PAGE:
On responsibility

Selena Roberts has the “Point After” column again in Sports Illustrated this week, and she uses it to check in on the widow of Korey Stringer, the Minnesota Viking who died of heat stroke during a preseason practice.  It turns out that Kelci Stringer is doing terrific educational work, drawing attention to the importance of hydration, even within the macho world of football.

In soccer, we’re pretty good about the hydration thing.  On hot days, we limit activity–we even called a practice once because of heat, which I can’t remember *ever* happening when I was a kid in the South–and all coaches call formal water breaks during practices.  And the handout that all parents receive lists a water bottle as one of the mandatory things your child needs in order to play.  (Last season, a sponsor even donated water bottles for all the kids.)  So we take it pretty seriously.

I think that’s why this paragraph rubbed me the wrong way:

“I’ll never forget it,” says Kelci. “Kodie came home from practice [last summer] and said, ‘Oh, Mom, we didn’t have water today.’ I’m trying not to be the spooked widow mother, but I asked a coach, ‘Why didn’t he have water?’ You wouldn’t believe what he said to me: ‘Why didn’t you give him any?’ I’m thinking, How many other coaches think this too?”

Um, I think this!  It is amazing to me that parents will send their kid to a sports practice without water.  (Kids in my league are old enough to know better, too.) And yet, every practice or game, at least one or two kids won’t have anything to drink.*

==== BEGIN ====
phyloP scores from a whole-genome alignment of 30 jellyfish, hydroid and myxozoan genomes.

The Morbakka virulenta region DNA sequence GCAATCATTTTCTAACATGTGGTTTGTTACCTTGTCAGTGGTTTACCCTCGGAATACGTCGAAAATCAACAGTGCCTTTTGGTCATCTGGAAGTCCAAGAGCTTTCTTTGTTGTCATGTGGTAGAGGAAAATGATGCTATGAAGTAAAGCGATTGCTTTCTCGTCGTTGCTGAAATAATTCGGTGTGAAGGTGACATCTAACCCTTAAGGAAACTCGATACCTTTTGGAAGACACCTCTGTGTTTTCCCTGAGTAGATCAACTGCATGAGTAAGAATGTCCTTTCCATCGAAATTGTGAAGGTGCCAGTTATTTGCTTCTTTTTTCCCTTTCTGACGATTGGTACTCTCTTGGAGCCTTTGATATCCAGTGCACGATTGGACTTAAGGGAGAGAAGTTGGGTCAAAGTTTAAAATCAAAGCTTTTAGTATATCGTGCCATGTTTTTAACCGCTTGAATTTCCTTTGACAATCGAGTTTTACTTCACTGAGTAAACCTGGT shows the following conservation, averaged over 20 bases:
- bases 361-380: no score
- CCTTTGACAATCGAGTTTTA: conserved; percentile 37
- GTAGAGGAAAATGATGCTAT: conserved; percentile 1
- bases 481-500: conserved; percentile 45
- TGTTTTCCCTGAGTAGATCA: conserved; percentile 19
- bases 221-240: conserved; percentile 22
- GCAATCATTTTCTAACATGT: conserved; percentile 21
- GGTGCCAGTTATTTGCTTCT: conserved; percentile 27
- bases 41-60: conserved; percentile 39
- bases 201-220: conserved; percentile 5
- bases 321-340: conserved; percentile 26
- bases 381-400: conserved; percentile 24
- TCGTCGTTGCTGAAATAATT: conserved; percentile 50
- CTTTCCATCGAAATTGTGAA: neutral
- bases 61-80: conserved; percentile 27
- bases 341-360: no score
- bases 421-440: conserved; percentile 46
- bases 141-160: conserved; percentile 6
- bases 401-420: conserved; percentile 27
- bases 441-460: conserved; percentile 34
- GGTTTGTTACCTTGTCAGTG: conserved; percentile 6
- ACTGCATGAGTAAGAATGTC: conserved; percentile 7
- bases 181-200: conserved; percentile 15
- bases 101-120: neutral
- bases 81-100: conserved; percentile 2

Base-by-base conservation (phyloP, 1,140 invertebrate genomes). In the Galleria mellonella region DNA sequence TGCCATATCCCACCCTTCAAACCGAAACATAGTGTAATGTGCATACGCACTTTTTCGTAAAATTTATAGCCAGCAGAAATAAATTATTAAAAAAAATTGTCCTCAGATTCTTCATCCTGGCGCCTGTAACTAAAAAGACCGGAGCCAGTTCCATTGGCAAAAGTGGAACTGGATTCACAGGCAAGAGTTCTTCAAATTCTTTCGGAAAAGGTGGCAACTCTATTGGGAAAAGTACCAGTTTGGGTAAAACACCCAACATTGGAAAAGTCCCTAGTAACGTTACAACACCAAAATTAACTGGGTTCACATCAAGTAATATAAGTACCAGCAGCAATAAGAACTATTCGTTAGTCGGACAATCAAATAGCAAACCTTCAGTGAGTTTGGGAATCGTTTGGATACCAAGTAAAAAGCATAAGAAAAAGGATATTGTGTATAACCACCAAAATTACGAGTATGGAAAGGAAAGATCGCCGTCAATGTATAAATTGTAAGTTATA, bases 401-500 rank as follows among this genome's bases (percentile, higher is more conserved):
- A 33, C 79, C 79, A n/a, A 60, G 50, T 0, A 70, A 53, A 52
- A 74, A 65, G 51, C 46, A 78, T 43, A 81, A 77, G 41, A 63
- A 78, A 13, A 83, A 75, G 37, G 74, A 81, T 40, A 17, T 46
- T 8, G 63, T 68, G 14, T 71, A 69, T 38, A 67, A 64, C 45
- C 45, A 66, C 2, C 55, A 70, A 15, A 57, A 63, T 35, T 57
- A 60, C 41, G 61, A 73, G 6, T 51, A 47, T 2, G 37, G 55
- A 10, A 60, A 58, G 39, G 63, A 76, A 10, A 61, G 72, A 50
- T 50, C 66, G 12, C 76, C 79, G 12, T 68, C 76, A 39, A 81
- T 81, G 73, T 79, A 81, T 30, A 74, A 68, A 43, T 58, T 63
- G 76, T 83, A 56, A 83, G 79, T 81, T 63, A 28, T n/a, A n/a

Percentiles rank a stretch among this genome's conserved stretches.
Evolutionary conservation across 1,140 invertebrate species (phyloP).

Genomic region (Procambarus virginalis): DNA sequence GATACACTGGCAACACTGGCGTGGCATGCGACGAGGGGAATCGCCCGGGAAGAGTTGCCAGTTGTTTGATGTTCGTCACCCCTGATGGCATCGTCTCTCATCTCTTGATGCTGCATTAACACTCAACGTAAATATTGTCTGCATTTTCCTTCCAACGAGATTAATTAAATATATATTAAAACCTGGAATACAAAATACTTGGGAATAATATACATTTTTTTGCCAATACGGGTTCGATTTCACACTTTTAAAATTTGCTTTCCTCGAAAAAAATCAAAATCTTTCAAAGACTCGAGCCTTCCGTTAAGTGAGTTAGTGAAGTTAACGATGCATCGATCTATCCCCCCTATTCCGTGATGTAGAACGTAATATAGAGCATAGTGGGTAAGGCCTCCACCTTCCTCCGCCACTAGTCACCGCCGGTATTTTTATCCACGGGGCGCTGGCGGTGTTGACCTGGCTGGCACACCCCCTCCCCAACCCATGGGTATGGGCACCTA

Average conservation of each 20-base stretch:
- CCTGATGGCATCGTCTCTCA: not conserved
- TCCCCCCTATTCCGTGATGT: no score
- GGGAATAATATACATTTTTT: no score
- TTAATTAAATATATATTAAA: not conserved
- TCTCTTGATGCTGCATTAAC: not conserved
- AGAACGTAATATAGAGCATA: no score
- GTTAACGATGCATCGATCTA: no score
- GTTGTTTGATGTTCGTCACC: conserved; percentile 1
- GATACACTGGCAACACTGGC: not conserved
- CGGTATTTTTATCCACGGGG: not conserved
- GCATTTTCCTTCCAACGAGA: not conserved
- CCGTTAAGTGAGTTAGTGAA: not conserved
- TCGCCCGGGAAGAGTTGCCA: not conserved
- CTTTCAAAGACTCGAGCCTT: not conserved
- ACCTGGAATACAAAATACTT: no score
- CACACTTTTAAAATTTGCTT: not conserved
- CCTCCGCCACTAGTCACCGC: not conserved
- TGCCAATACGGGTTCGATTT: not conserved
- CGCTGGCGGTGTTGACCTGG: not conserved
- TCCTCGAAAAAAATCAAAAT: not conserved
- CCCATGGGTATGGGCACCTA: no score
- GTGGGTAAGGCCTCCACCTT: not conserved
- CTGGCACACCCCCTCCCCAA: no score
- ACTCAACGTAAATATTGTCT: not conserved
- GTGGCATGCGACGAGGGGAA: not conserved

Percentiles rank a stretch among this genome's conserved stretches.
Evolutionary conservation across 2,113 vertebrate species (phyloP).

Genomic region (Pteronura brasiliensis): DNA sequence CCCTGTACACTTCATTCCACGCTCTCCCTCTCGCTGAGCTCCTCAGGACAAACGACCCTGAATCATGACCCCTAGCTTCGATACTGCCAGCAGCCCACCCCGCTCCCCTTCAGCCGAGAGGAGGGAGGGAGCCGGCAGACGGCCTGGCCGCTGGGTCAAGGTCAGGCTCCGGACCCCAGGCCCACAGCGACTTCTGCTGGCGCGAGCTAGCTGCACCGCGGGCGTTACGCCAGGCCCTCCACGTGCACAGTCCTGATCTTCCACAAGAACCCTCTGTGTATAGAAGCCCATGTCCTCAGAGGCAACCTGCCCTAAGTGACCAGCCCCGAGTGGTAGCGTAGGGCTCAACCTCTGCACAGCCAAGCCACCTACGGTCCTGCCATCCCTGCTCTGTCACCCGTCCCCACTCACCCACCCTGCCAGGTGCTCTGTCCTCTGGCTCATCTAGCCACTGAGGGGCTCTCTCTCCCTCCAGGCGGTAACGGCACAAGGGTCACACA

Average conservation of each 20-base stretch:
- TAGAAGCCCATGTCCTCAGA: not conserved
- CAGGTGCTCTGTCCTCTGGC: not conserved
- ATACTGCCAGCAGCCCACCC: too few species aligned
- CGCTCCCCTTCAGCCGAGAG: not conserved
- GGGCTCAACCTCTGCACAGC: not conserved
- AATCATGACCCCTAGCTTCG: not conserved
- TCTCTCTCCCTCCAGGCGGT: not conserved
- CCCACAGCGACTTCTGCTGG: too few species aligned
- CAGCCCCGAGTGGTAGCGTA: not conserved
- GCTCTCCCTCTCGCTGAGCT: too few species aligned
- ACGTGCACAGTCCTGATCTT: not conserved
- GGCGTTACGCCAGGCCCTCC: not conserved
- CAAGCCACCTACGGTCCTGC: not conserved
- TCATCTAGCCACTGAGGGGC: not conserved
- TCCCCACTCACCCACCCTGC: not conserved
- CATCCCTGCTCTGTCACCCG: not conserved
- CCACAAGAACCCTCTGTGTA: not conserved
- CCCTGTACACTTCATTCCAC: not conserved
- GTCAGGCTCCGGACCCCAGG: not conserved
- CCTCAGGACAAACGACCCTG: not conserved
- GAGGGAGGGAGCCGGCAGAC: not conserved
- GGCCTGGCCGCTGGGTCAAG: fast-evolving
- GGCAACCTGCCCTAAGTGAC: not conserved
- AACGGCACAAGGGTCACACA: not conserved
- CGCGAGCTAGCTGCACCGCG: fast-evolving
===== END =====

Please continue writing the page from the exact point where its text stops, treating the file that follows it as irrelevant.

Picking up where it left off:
You cannot seriously tell me that it is my job to provide water for my whole team.  Do I always have an extra water bottle or two?  Yes, of course.  But I can’t be expected to bring water for 10-14 kids, 3 times a week.  (Six times a week if we add in baseball here.)  Obviously we’re talking about youth sports here–once you get to high school, things are different.

Coaches have the responsibility to:

  1. Set the expectation that players will recover and hydrate during practice. (Or, “rest and drink,” as I would’ve said before getting certified.)
  2. Reinforce that expectation by regularly providing water breaks, by making sure that kids drink during said breaks (because “I’m not thirsty yet” is what that kid over there with heat exhaustion said), and by *never* withholding water as a disciplinary mechanism.
  3. Monitor the physical well-being of their players during practice.

Players, even in an under-8 league, have the responsibility to:

  1. Know that a full water bottle is something you bring to practice as automatically as your soccer ball or your cleats.

And parents are responsible for:

  1. Making sure their kid has water, because kids will be kids, and might forget.  And your volunteer coach has a dozen other kids to look after.
  2. Watching practice closely enough to notice if your kid seems lethargic.

It’s possible Stringer meant that her son’s coach didn’t give them a water break, which would in fact be crazy.  But it seems like she means “the coach didn’t provide water.”

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